I have seen the beauties of nature; the water in the lakes, the birds flying across the sky, the kittens playing and chasing each other, the red roses, the foggy hills.
I have gotten wet under the rain, have felt the cool breeze passing through. The cows eating grass in the meadows were always a source of pleasure, the trees bearing flowers of various colours; purple, red, yellow, etc. impressed me immensely.
Most of the teachers I have come across, have been extremely supportive. They have inspired me to better myself, have always had full confidence in my capabilities. Some of my relatives have been good company, I have spent some memorable times with them. I have been lucky in many ways. A lot of people tell me that I am one of the happiest persons they have come across.
Remember the saying, 'all good things must come to an end'. This statement is appropriate considering my current health situation. I have been diagnosed with leukemia and my days are numbered. But, I do not want a sad and miserable end to my life on earth. I will always cherish my friends and relatives. I will leave with fond memories of my life; the beauty of nature, the love of people, the achievements, the support of well- wishers. It is for these reasons that I hope not to have a discontented death.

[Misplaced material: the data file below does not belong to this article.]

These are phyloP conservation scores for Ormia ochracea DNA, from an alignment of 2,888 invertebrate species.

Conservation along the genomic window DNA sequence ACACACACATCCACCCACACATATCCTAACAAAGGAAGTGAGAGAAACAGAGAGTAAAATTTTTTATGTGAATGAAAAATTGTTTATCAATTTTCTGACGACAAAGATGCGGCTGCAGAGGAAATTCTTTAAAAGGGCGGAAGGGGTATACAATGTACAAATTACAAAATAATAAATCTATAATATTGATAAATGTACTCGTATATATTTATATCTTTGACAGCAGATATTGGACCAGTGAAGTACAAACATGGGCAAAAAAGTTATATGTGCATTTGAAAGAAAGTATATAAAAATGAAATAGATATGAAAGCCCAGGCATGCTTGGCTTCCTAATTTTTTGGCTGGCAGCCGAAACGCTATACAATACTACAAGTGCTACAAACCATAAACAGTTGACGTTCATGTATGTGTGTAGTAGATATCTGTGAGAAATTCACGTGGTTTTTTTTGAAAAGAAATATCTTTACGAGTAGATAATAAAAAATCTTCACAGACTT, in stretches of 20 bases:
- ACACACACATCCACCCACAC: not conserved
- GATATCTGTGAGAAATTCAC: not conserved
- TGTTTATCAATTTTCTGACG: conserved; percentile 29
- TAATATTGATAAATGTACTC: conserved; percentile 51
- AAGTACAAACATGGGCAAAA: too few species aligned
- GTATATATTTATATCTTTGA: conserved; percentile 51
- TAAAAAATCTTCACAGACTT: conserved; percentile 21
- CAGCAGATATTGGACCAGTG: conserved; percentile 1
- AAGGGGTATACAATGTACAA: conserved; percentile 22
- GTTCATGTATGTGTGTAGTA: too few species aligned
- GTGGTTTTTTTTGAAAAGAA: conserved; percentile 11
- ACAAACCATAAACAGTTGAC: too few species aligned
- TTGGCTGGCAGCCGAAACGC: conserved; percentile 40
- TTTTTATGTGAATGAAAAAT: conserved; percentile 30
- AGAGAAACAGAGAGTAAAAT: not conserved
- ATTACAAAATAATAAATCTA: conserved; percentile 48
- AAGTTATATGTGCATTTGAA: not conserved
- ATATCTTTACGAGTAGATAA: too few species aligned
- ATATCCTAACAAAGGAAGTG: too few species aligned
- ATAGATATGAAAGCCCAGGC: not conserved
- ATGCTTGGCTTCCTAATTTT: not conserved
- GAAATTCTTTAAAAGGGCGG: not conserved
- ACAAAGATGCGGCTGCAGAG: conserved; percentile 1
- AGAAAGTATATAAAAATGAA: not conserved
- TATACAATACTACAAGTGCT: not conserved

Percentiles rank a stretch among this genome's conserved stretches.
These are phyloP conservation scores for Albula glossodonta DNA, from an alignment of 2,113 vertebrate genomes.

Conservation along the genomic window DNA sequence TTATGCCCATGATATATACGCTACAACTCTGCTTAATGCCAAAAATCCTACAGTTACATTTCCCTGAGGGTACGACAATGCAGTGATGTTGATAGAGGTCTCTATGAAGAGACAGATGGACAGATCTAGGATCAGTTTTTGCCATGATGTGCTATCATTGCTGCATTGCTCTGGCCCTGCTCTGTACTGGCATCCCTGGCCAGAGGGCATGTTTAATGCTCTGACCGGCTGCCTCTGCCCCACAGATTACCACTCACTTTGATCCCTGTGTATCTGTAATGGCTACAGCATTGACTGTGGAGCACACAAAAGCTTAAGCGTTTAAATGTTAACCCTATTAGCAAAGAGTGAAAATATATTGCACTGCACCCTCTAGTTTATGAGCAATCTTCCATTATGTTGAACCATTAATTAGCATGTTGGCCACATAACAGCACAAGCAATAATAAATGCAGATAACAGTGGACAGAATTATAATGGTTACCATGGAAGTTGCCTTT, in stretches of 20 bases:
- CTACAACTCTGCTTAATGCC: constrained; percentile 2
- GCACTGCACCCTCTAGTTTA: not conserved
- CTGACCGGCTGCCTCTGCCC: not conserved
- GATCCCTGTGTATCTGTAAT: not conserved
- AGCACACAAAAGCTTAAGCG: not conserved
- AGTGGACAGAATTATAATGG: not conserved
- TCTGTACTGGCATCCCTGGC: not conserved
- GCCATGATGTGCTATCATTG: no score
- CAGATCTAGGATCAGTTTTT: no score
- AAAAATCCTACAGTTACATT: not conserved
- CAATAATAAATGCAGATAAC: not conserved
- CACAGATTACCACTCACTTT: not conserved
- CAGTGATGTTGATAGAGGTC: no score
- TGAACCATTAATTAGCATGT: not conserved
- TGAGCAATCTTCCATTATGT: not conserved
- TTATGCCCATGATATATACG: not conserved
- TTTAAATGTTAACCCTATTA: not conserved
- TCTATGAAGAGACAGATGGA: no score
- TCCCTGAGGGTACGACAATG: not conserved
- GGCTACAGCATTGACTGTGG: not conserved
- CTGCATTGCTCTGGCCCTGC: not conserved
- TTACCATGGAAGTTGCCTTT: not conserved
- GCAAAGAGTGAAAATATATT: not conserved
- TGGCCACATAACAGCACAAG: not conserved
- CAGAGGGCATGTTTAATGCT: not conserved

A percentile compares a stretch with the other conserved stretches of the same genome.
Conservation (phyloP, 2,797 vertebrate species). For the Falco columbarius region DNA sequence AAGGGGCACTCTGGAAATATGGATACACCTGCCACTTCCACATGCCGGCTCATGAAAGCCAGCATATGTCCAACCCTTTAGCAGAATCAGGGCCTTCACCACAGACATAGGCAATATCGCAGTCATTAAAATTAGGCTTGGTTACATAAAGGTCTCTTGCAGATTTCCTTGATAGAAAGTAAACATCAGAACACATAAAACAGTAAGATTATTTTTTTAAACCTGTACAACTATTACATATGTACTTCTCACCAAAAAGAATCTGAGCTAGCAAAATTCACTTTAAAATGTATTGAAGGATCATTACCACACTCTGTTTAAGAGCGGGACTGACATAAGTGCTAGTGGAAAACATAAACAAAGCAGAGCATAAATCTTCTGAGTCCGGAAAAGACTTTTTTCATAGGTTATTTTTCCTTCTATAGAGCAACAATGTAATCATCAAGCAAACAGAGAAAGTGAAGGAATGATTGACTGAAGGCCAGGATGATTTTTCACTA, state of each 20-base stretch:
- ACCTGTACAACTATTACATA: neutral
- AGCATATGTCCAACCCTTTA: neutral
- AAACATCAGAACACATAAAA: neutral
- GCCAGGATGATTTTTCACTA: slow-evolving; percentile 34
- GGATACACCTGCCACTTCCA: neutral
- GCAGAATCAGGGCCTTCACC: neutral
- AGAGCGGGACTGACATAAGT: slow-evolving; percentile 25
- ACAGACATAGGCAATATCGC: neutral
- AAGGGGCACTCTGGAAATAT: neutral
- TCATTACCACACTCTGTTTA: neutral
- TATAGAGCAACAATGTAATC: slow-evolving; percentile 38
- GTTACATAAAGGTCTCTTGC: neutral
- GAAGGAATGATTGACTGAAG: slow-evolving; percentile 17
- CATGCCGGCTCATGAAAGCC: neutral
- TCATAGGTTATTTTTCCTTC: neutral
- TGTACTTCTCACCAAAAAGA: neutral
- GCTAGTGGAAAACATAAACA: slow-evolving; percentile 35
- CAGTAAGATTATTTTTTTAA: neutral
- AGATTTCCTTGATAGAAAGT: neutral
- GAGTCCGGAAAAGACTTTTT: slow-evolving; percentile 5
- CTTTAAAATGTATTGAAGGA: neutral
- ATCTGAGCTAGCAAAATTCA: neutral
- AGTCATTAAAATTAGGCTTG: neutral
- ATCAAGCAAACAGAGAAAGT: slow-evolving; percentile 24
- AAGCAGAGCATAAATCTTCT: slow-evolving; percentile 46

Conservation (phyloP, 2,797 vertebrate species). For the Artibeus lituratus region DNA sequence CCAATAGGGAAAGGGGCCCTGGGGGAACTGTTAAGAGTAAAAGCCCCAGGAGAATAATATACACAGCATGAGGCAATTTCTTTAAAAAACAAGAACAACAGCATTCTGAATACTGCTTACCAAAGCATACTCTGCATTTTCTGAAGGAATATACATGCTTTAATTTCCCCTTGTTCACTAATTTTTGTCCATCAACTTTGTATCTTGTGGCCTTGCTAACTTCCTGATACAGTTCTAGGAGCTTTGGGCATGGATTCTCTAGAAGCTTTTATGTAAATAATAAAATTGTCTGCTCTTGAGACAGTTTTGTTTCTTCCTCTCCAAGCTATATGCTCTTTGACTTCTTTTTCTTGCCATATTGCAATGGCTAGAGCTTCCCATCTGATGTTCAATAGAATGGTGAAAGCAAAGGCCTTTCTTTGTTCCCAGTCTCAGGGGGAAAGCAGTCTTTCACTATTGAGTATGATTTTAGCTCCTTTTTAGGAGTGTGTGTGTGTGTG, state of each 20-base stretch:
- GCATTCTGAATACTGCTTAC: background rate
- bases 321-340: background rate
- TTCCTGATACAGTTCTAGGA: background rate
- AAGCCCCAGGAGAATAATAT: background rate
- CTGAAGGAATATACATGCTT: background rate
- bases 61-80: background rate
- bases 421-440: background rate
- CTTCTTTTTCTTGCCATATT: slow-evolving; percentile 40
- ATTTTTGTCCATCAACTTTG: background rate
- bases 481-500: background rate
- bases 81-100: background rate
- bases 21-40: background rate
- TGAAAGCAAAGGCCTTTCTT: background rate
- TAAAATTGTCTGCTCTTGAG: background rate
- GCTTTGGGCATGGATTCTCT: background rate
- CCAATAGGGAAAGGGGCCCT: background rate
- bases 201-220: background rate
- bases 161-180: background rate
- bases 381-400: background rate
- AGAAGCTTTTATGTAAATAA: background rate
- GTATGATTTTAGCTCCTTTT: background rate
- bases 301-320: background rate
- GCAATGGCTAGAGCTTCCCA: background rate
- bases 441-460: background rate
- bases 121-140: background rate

I look forward to
my life after death with great anticipation. I believe that my Creator
will reward me for all the good that I have done. Life after death is
a mystery to all, and, I will be able to uncover that in a short while.
Anyone I have misbehaved with or have mistreated, please forgive me.
By Arbab Quadri
White city blue
First person narratives have always been a personal favourite; but when I first started reading 'White City Blue', I wasn't entirely sure how long I would take to finish it. The book had a number of things going for it. A, it wasn't another romance-heartbreak-happily-ever-after 'chic' book. Tim Lott, the author is said to write under the newly emerging genre of 'lad lit'. This means, it was different from the usual Kelly-Keyes. B, it had a great awardunder its belt: the 1999 Whitbread First Novel Award. C, I thought, why not?